A high-ranking government official has stated that authorities plan to include 3 million foreigners living in the country in its mass vaccination program to protect the entire population, amid concerns over the scope of vaccine access.
“Anybody living in Thailand, whether they be Thai or foreign, if they want the vaccine, they can get it,” Opas Kankawinpong, head of the disease control department, told a briefing. “No one is safe until everyone is safe,” he added.
The Center for COVID-19 Situation Administration (CCSA) also says that foreigners are included in Thailand’s vaccination plan, saying that foreigners have already been included in the first phase of vaccinations.
The CCSA spokesperson said that Thailand’s vaccination strategy is based on ensuring accessibility to all those who require it, regardless of their nationality, adding that Thailand continues to include foreign residents in its vaccination program and some foreign residents have been inoculated in the first phase already.
The statement goes on to say that due to the limited number of doses, Thai health officials have to prioritise the doses, first vaccinating those at risk including frontline healthcare workers, the elderly, and those living in areas where there is a severe outbreak. The spokesperson says foreigners, including migrant workers and migrant health volunteers, have been included in the first phase of vaccinations.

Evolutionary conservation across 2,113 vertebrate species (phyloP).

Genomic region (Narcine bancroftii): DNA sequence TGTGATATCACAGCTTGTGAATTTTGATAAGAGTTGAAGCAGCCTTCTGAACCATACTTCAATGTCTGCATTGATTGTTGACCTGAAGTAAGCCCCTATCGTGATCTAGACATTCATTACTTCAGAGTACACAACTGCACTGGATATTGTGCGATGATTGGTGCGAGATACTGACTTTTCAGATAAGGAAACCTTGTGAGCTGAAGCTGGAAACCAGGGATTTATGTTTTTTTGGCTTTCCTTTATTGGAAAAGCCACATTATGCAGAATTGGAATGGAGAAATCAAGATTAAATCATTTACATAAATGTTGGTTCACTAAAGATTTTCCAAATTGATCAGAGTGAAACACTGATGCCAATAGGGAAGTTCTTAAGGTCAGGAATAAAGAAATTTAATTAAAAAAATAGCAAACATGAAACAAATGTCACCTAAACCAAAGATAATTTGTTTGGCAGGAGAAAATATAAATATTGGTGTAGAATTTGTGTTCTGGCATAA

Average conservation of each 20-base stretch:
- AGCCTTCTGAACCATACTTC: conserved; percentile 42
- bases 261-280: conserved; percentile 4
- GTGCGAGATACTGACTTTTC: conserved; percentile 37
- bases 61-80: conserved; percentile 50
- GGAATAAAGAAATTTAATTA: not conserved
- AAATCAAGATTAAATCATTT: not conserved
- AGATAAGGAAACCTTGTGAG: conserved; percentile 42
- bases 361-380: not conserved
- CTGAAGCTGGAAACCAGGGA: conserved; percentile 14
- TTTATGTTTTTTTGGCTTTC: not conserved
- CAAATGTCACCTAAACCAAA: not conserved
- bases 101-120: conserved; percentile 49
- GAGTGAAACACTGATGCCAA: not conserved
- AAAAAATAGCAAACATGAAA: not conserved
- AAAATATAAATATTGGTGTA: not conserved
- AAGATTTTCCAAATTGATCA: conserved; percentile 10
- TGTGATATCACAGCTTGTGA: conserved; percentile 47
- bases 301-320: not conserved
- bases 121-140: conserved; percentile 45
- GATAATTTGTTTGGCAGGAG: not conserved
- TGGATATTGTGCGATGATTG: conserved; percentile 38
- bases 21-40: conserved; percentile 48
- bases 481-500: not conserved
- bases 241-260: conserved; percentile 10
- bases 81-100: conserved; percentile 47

The next phase will include the diplomatic community and international organisations as well as foreign residents depending on their level of risk. Officials are also working on a system for foreigners to register for the vaccine, discussing whether to have a mobile application or to just have foreign residents contact hospitals directly for a vaccine.
The Ministry of Public Health spokesman Rungrueng Kitphati. had previously stated “they [expats] should wait for a clear policy from the government.” The CCSA says this statement was taken out of context.
Concerns among expatriates have been raised in recent weeks, with some venting frustrations on social media about a contradictory public information, problems registering or confusion over vaccine availability; including from private sources.
A recently request to the Bangkok Hospital Hua Hin about potential timelines of vaccines being made available privately received the following response: “The soon-to-be-available vaccines are still managed by the government. It is expected that in Q4 the private hospitals may be able to have some vaccines in hand for commercial use. There is a Hua Hin Recharge program campaigning mass vaccination in Hua Hin between July to September which may include foreign residents. It is still in an early stage and there will be a concrete update some time in June.”
Whether these recent statements appease frustrations seems doubtful as the uncertainty about registration, costs and the reality of when vaccinations may be received remains.